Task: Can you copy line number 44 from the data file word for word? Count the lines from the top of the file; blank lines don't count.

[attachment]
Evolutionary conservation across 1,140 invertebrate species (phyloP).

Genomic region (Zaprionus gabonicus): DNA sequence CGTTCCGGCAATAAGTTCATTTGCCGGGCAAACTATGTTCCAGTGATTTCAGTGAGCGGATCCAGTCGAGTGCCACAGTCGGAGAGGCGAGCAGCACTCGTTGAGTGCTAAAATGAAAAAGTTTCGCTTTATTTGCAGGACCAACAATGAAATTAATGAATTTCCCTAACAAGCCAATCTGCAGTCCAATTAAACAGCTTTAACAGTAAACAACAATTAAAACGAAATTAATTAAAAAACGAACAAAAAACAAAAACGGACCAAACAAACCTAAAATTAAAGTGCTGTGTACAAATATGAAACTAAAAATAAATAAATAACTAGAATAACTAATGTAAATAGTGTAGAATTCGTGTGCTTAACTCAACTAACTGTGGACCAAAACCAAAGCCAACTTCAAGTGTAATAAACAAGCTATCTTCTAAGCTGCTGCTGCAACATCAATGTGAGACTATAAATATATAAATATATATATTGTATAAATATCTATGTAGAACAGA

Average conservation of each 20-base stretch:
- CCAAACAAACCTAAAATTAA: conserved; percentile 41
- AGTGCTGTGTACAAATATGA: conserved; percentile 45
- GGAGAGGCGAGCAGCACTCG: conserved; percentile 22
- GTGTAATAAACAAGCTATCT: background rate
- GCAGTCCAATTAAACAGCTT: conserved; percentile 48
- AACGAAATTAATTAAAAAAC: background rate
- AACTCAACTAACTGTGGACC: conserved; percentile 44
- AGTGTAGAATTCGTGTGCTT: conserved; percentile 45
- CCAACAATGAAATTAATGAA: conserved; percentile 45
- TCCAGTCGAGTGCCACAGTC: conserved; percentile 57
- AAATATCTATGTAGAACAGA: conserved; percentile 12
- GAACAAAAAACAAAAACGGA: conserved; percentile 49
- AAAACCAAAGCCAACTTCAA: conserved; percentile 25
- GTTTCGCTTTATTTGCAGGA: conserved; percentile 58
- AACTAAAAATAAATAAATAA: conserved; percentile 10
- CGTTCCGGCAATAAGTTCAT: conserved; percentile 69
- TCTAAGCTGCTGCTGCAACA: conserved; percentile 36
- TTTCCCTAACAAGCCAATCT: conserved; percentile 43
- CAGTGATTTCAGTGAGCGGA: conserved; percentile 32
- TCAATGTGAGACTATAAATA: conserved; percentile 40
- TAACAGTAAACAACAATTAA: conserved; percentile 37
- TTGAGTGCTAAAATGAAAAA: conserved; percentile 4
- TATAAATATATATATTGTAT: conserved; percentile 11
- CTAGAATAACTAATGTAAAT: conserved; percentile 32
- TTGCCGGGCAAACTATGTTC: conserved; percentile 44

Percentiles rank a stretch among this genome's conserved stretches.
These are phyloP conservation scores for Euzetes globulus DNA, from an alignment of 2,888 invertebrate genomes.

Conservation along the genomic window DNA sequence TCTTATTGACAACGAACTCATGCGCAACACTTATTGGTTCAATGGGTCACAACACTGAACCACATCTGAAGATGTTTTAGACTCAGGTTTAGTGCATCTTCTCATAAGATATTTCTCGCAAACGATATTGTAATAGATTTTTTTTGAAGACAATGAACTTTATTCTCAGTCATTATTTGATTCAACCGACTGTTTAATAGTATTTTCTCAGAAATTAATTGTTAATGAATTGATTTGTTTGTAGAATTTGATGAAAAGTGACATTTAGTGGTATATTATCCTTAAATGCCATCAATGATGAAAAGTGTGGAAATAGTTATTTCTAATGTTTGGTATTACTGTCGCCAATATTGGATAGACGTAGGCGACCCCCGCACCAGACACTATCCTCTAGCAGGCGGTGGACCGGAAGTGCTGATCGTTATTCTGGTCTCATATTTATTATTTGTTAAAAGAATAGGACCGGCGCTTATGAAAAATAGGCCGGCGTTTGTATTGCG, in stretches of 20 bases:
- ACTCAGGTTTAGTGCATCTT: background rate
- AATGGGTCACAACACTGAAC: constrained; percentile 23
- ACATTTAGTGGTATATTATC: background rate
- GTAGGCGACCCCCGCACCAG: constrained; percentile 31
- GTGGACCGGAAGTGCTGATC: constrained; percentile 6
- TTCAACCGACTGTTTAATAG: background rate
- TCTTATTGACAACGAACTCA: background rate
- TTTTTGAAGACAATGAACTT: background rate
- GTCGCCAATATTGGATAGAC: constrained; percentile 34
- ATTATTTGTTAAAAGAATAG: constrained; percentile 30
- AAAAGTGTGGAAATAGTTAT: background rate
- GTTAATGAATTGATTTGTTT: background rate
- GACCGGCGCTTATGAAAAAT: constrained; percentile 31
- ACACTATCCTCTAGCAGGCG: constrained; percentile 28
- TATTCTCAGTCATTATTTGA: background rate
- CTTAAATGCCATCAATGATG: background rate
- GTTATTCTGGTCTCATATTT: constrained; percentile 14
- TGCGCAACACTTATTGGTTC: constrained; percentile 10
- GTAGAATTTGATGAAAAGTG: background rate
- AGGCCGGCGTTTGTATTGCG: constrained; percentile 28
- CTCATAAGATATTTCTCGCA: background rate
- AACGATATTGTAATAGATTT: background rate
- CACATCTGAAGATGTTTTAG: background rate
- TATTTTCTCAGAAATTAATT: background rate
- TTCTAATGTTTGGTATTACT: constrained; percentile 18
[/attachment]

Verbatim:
- GACCGGCGCTTATGAAAAAT: constrained; percentile 31